Saturday, 21 April 2012

Beside the Seaside

Lesson 8 in 'Look at it this Way' is called 'Living on the Edge'. It explores the pros and cons of living near the coast...

This week there has been publicity of a report which confirmed something that a lot of us already knew - that being beside the seaside makes us cheerful...
I was fortunate to live within a mile of the sea for 12 years. Even now, it's only 20 minutes away - in fact we popped over earlier today...
Here's a picture of the Norfolk coast from my Flickr stream to cheer your day...

Image: Alan Parkinson

Thursday, 19 April 2012

The Yellowing...

We are coming into the period of the year when the countryside begins to turn yellow...
This is the field next to my son's Primary school - the distinctive flowers are beginning to appear all around the village...

Oilseed rape features in a mystery activity which can be found in Lesson 5 of 'Look at it this Way'.

Word of the Week

Word of the Week is just one of the features of the VITAL Geography Portal which I manage.
You can check it out and subscribe for just £10....

Here are the entries so far (A-G), some of which will shortly be archived...
The locations are the locations of images of each feature which appear on the portal page.

Gryke - the name for the gap between the blocks (clints) on a limestone pavement
Malham Cove, Yorkshire Dales
Fen - a tract of low-lying, marshy land, often drained by humans. Especially refers to the region around the Wash in Eastern England, with areas of Cambridgeshire and Lincolnshire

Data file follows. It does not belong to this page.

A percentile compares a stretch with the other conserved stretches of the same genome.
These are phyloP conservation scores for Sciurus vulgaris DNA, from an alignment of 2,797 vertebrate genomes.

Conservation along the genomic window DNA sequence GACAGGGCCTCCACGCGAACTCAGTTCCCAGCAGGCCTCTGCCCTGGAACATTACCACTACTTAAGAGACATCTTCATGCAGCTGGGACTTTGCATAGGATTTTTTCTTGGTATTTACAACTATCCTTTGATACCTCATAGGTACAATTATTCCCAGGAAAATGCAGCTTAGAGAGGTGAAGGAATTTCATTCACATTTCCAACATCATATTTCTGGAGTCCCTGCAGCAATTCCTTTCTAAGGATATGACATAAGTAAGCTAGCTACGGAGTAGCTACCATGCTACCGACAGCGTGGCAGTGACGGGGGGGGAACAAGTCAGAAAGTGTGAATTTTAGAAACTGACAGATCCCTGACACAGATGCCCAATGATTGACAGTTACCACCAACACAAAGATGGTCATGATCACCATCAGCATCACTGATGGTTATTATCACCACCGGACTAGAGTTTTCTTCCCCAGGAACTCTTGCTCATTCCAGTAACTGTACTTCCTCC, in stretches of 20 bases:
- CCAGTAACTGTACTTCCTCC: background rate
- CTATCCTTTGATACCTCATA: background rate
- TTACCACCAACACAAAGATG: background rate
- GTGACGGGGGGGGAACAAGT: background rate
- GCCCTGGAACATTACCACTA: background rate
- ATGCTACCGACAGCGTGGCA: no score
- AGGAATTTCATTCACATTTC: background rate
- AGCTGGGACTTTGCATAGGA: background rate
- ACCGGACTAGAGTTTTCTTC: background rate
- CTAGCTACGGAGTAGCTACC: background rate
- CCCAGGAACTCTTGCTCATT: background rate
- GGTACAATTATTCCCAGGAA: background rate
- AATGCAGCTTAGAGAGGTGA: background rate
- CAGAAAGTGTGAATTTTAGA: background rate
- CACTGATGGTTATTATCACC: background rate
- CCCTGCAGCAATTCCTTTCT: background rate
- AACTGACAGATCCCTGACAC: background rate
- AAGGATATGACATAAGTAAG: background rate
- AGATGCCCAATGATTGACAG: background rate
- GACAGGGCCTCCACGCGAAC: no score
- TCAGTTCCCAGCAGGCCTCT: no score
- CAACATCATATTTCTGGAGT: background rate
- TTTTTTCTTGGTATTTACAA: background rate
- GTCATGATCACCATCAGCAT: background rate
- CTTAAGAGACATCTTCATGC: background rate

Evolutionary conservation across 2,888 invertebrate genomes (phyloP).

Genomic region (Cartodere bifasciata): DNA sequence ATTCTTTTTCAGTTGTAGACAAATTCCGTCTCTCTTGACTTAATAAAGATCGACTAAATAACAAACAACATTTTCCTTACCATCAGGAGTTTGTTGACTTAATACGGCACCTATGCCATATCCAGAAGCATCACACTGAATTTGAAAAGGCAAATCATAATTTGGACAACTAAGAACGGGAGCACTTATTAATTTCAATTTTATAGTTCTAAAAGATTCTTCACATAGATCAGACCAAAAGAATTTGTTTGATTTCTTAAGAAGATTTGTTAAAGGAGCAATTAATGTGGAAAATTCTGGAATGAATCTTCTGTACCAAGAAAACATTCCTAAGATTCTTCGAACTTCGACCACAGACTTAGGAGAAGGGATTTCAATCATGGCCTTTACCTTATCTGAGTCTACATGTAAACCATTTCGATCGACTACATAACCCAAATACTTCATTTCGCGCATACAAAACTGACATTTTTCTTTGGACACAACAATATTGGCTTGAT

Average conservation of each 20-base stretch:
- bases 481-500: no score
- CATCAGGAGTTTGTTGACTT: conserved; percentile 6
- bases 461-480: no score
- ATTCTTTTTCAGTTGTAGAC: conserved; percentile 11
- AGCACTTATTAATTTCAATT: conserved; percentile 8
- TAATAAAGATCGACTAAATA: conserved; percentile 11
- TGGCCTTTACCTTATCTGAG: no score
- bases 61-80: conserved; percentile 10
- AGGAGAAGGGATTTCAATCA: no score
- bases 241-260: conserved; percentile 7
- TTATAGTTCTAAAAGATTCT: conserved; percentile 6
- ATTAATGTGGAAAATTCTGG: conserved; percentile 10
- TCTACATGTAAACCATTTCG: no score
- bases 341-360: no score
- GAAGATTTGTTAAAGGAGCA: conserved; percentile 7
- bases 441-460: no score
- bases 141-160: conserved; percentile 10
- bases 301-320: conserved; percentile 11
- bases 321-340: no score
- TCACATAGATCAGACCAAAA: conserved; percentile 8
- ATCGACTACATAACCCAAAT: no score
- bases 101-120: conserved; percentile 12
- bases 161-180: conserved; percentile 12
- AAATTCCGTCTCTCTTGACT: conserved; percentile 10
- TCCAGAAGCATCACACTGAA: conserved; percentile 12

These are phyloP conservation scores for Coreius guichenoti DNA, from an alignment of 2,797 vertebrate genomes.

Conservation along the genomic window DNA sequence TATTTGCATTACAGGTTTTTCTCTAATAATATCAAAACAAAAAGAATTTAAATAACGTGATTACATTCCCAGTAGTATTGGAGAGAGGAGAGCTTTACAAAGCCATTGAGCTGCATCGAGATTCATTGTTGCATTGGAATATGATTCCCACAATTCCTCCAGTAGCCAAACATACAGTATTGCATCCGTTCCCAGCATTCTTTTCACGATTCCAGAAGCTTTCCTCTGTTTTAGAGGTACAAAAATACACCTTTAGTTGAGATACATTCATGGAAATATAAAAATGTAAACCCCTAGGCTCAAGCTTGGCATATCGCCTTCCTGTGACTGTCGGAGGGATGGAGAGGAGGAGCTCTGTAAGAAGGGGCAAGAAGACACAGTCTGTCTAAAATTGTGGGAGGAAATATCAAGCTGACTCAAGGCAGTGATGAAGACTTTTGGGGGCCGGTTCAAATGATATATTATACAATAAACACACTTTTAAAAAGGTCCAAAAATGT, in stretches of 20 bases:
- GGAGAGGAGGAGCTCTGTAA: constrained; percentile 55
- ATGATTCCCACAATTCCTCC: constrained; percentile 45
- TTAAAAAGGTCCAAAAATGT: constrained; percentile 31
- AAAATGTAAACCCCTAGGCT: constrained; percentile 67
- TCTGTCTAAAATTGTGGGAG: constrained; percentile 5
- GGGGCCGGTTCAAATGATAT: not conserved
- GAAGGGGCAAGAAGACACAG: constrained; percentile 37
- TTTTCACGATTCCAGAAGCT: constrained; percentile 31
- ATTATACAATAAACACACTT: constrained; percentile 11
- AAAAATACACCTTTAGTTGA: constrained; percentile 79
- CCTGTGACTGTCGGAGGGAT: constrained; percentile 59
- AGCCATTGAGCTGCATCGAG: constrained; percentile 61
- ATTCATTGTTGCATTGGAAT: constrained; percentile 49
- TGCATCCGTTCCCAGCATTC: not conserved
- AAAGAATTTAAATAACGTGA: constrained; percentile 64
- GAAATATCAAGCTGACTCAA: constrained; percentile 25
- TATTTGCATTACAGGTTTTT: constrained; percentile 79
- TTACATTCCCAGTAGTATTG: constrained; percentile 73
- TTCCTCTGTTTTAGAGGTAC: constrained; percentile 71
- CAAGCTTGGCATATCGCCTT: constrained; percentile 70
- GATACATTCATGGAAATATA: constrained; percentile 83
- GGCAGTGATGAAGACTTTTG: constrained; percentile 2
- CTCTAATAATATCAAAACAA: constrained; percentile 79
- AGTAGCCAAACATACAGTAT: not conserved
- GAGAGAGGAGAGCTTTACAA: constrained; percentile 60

The Cambridgeshire Fens
Erg - In the Sahara, that part of the desert whose surface is covered in sand (as opposed to the Hammada or rocky uplands, which have been swept clear of sand by the wind
Erg Chebbi, Morocco
Dirt  cone - a conical accumulation of detritus on a glacier surface - may be up to 2m in height and is often ice cored
Solheimajokull Glacier, Iceland - the black ash is from the Eyjafjallajokull eruption
Crepuscular rays: Rays of sunlight which shine through breaks in heavy cloud, also sometimes called Jacob's ladder and often seen at dawn or dusk
Lincolnshire Fens

Beach cusp: an accumulation of shingle on a beach which leads to regular scallop shaped indentations at the front of the beach.
Runswick Bay, East Yorkshire

Aretefrom the French - a sharp mountain ridge, often formed by the erosion of two adjoining corrie glaciers. A peak with three aretes radiating from its summit is called a pyramidal peak or horn (the Matterhorn is one of the best examples)
Coir' a' Ghrunnda, Isle of Skye.

What would you have as your geographical  WORDS OF THE WEEK for the remaining letters of the alphabet ?
A chance for you to get your favourite landscape feature or geography phrase in there - if you have a picture that I could use then so much the better :)

Also, watch out for some new Teachshares coming soon for discussing some of the key themes of geography education as we enter the Summer term...

Tuesday, 17 April 2012

New Robert Macfarlane book in June...

Another book to add to the list...

If this is anything like Robert's other books this will be superb....
Plenty on landscapes and human interactions...

Monday, 16 April 2012

Walking Home

Looking forward to the new Simon Armitage book on the Pennine Way...

One for the lessons on the Peak District in 'Look at it this Way'.

Sunday, 15 April 2012

GA Conference 2012

Good to see the toolkits for sale on the GA stand at the GA Conference... Head over to LIVING GEOGRAPHY for all the latest from the GA Conference 12th-14th April 2012....

Sunday, 8 April 2012

Urban Landscapes - walking....

If you can get through the language that is characteristic of Will Self pieces, there are some important geographical messages coming out here in this piece in The Guardian.